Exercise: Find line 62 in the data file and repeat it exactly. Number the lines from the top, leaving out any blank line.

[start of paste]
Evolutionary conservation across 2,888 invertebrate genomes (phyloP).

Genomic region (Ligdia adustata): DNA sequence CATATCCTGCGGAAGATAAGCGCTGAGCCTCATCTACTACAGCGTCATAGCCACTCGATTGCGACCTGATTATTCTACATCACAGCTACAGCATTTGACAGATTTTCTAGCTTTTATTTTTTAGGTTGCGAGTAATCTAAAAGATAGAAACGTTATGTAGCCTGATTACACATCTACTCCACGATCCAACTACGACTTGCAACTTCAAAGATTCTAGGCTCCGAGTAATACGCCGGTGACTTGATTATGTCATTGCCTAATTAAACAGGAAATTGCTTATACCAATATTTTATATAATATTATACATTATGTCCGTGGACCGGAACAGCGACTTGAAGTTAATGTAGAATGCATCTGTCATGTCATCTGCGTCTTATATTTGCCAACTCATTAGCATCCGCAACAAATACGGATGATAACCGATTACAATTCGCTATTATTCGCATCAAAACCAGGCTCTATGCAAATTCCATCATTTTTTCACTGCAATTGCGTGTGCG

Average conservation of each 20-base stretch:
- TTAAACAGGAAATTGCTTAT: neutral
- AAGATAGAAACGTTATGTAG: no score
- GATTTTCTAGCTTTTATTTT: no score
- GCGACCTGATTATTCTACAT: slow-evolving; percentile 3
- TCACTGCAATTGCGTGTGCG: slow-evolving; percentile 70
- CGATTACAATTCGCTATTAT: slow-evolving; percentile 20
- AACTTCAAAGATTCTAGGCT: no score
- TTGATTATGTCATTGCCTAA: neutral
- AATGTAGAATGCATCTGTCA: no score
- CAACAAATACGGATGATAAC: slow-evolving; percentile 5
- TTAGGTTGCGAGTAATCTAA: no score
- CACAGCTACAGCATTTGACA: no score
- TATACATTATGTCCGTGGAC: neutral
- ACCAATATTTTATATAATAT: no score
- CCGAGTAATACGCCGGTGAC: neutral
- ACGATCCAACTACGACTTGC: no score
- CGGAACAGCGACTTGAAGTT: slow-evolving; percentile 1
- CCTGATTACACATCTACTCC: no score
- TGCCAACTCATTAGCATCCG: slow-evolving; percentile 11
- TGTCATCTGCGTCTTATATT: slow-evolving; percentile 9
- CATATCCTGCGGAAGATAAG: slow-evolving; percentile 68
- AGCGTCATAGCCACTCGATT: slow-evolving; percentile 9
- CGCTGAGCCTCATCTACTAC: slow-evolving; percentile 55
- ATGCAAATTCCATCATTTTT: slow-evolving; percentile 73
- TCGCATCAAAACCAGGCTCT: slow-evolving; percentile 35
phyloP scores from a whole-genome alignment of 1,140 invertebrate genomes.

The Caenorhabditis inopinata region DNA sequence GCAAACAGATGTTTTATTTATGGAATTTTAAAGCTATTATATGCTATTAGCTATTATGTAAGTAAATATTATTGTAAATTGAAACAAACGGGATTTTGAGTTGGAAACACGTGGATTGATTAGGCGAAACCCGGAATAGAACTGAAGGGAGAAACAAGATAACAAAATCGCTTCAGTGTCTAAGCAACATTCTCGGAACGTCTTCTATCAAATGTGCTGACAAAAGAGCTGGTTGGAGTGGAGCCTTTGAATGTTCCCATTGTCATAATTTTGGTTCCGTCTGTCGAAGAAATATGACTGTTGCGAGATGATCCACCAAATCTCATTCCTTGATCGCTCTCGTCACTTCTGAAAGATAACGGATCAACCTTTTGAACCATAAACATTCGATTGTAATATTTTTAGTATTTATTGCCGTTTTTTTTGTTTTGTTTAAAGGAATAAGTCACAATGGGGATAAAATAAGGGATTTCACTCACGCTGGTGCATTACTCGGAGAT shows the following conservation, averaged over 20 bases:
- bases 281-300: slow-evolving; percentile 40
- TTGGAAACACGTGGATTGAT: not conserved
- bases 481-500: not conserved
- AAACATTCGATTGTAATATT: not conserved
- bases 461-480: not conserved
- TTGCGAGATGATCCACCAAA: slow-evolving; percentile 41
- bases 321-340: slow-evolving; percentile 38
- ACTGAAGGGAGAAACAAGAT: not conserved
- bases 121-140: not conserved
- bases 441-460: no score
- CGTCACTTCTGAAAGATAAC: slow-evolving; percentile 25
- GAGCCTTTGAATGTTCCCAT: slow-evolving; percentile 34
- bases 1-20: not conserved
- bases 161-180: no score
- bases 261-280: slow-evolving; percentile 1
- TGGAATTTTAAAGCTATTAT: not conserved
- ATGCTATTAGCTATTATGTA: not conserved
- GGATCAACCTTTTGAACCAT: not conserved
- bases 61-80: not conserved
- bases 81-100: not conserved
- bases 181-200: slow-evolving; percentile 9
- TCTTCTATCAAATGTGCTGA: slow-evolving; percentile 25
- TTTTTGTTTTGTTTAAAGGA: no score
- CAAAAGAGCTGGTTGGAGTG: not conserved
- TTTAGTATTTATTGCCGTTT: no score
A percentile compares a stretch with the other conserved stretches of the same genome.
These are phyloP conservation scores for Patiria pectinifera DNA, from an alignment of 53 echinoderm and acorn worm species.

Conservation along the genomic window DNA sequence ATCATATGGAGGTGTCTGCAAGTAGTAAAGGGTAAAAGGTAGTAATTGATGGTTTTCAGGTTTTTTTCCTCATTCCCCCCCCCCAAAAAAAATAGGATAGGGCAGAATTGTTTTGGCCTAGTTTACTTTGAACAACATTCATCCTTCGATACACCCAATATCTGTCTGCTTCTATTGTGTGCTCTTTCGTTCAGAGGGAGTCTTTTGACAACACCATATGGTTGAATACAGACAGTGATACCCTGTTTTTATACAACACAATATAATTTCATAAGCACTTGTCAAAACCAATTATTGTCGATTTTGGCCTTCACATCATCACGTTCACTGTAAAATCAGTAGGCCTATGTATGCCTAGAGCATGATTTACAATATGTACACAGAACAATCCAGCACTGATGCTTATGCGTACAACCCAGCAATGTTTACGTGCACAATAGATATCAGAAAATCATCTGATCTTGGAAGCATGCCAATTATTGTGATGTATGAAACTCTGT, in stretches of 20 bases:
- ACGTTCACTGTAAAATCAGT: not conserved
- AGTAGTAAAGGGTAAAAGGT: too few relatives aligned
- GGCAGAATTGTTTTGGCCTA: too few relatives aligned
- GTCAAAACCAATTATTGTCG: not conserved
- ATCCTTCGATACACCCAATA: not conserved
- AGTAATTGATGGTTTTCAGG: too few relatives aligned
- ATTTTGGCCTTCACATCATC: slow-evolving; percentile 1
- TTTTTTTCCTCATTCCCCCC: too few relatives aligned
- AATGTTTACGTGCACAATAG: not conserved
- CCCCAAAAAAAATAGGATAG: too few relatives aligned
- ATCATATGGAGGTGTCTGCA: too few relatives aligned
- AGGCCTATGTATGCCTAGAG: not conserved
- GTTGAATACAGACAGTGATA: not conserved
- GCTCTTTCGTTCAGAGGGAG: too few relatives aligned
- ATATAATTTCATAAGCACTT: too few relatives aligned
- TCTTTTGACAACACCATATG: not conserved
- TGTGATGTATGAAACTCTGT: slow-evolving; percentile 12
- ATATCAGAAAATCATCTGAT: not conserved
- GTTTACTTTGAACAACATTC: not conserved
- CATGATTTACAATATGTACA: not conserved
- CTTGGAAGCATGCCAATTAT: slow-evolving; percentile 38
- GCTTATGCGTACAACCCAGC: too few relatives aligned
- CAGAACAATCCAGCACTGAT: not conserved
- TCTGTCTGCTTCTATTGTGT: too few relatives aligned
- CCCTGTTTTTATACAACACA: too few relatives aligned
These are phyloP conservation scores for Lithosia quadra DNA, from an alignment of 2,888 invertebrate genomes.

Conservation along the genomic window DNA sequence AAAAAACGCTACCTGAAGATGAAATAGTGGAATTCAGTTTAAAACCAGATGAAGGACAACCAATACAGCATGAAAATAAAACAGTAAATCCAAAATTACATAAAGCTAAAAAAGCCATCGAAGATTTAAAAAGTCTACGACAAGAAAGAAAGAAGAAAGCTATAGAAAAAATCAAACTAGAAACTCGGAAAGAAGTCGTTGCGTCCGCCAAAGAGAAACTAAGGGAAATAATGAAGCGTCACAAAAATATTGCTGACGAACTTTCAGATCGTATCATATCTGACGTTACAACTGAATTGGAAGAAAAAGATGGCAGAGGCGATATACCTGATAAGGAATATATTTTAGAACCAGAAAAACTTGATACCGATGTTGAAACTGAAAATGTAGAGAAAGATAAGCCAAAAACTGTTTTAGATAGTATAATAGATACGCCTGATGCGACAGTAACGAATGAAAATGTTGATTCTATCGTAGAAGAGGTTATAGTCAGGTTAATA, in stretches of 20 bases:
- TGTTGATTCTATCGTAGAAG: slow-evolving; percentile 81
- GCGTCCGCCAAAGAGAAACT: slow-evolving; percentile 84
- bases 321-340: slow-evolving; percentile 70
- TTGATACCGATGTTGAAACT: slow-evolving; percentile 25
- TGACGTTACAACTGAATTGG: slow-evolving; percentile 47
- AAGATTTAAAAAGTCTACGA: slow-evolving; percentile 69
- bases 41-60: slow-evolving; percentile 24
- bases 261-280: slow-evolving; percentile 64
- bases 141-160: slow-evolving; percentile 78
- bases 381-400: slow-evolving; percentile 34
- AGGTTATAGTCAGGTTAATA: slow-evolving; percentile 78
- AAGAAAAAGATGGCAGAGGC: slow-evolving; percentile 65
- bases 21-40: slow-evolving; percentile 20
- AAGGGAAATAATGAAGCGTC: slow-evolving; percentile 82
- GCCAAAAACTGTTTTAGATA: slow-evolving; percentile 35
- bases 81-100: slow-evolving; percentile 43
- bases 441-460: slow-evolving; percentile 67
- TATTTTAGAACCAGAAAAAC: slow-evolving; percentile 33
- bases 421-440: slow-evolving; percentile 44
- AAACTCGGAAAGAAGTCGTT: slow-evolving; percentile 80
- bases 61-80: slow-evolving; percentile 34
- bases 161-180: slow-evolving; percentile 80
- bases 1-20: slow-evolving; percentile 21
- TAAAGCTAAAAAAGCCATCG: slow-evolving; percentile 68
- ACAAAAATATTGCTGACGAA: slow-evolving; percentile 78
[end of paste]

- GTCAAAACCAATTATTGTCG: not conserved